The Circle of Questions and Answers during the Federal Disability Retirement Process

The tragedies befall frequently enough to make some correlative conclusions; of the athlete who fell short of the finish line; of the one who wanted to just make it one last time, only to become severely injured prior to completing the task; and others who become debilitated within the last 50 yards, or within the parameters of being “within reach” of the end.  This is likened to the Federal or Postal employee who has only a couple of years before full retirement.

To the extent that a Federal Disability Retirement application takes on average 8 – 10 months to obtain (from the start of the process of gathering the medical reports, records, etc., until a decision from the U.S. Office of Personnel Management), the question often becomes whether it is worthwhile filing for Federal Disability Retirement when one has come so close to the finish line.

Each case must be assessed and evaluated with the particular facts peculiar and unique to it; but questions of intelligent assessment should be applied, in order to reach an algorithm of rational conclusions:  When I reach the end (or, “if I…”), will my health be preserved enough such that I can enjoy retirement?  Is the reason why I am contemplating Federal Disability Retirement now, because I have in fact already reached the crucial flashpoint where I am no longer able to continue performing the essential elements of my job?  Is there a possibility that I will not in fact be able to endure the remaining X-number of years left before I reach full retirement?

Questions prompt answers; answers, even if preliminary and tentative, begin the process of further questioning; and so the circle of questions and answers begin to guide and resolve the issues which trouble the soul.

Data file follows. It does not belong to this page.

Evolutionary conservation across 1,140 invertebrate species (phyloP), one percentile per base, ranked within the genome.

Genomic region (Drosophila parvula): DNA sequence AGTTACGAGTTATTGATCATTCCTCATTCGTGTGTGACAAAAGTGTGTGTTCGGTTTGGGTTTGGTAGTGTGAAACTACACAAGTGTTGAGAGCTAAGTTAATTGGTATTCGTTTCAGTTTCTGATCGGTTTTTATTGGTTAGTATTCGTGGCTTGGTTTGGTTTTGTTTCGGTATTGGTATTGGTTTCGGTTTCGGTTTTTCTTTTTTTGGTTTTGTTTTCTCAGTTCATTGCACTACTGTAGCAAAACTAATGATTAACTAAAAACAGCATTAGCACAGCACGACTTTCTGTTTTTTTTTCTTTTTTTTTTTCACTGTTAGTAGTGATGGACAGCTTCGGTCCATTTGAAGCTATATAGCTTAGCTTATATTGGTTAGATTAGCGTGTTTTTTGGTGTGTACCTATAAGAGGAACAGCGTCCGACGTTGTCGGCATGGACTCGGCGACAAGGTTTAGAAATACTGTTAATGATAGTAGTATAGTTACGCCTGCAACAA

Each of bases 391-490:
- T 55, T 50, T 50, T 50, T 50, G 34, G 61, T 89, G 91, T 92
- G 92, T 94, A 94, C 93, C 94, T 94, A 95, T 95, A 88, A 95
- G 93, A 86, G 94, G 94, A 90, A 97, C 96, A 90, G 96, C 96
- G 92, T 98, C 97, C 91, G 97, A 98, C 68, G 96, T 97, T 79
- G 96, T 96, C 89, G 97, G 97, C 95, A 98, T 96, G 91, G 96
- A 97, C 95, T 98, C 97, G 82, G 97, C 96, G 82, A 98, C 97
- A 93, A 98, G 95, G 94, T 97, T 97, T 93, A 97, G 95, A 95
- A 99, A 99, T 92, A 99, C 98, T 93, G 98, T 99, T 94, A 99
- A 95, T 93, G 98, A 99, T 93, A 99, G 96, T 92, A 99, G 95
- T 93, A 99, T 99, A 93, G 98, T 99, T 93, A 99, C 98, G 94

Sincerely,

Robert R. McGill, Esquire

 

February 22nd, 2013

CSRS & FERS Disability Retirement: The Coming Year

For all Federal and Postal employees who are considering, or may consider in the coming year, filing an application for Federal Disability Retirement benefits under FERS or CSRS with the U.S. Office of Personnel Management, I hope that this “continuing blog” has been helpful, and will continue to be helpful. 

In the coming year, I will attempt to stay on top of any changes in the current laws, including statutory changes (if any), any new developments handed down through opinions rendered by the U.S. Merit Systems Protection Board or the Federal Circuit Courts.  One’s future is what is at stake in making the all-important decision to file for Federal Disability Retirement benefits, and I will endeavor to remain informative, and provide you with a level of professionalism which all Federal and Postal employees deserve.

Sincerely,

Robert R. McGill, Esquire

CSRS & FERS Disability Retirement: Statute of Limitation Reminder

The “end of year” and beginning of the new year is a good reminder for people, that once you are separated from Federal Service, you only have one (1) year to file for Federal Disability retirement benefits.  Furthermore, many people are separated from service right around this time, and just remember:  You can always “supplement” a Federal disability retirement application with additional medical reports, documentation, etc.; however, unless you file the necessary forms before the deadline, you cannot do anything.  The first and most important step in the process is to always file on time; thereafter, you can make other additional medical and legal arguments on behalf of your case.